Differentiation of self and its relation to work stress and work satisfaction

Authors

  • Alan A. Cavaiola PhD,

    1. Monmouth University
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    • Alan A. Cavaiola, PhD, is a professor in the Department of Psychological Counseling at Monmouth University in West Long Branch, New Jersey. He is involved in employee assistance consultation and research involving the impact of personality disorders in the work settings. He is coauthor of Toxic Coworkers: How to Deal with Dysfunctional People on the Job. He can be reached at cavaiol@monmouth.edu.

  • Callandra Peters BA,

    1. Monmouth University
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    • Callandra Peters is a graduate student in the Department of Psychological Counseling at Monmouth University in West Long Branch, New Jersey, and is working toward her MS degree in mental health counseling. She can be reached at cpeters33@gmail.com.

  • Nadya Hamdan BA,

    1. Monmouth University
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    • Nadya Hamden is a graduate student in the Department of Psychological Counseling at Monmouth University in West Long Branch, New Jersey, and is working toward her MS degree in mental health counseling. She can be reached at s0539420@monmouth.edu.

  • Neil J. Lavender PhD

    1. Ocean County College
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    • Neil J. Lavender, PhD, is a professor in the Department of Social Sciences at Ocean County College in Toms River, New Jersey. He is involved in research investigating the impact of personality disorders in work settings and is coauthor of Toxic Coworkers: How to Deal with Dysfunctional People on the Job. He can be reached at nlavender@occ.edu.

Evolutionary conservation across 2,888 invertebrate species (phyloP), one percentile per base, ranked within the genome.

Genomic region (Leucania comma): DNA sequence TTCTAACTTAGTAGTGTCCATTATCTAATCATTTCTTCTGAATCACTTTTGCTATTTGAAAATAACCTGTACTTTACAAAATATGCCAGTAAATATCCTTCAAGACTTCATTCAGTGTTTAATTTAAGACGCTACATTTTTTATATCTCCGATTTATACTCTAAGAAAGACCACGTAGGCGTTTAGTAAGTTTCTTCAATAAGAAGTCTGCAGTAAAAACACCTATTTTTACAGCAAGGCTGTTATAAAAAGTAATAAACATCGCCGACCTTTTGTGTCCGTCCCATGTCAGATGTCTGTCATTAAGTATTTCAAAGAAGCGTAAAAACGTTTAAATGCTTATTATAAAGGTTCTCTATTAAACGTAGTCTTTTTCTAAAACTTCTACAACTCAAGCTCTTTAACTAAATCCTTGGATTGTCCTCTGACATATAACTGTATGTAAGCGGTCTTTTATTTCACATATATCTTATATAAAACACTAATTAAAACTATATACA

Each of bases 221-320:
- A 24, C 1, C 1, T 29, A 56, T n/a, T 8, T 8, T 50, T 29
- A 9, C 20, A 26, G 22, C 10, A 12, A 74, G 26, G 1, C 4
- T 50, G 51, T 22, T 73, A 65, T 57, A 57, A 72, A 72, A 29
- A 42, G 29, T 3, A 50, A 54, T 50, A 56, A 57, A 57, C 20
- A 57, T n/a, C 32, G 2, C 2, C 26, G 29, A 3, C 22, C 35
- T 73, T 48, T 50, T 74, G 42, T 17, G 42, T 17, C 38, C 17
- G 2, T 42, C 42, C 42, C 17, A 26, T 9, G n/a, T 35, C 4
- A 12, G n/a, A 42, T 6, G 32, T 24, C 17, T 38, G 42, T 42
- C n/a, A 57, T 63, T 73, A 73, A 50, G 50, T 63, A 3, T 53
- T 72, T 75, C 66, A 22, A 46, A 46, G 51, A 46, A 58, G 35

Abstract

This study examines the relation of differentiation of self in the workplace to work stress and work satisfaction among individuals working in various employment settings. Family theorist Murray Bowen (1976, 1978) defined differentiation as encompassing one's ability to attain a mature balance between autonomy and intimacy within relationships. The purpose of this study was to determine whether better levels of differentiation would translate into better workplace relationships that would reflect in greater job satisfaction and lower perceived stress levels. The Emotional Reactivity, Emotional Cutoff, and Fusion subscales of the Differentiation of Self Inventory (Skowron & Friedlander, 1998) and the Workplace Differentiation Inventory developed by the authors assessed differentiation of self in the workplace. As hypothesized, participants who scored as more highly differentiated on both scales reported greater overall job satisfaction and lower interpersonal stress. Researchers found significant positive correlations between the subscales of the Differentiation of Self Inventory and the Workplace Differentiation Inventory, which suggests that workers tend to respond to interpersonal workplace situations in similar ways as their responses to other relationships. Researchers found significant gender differences, with women reporting more Emotional Reactivity and Fusion than men do. The authors use Bowen's theory of differentiation in discussing these results.

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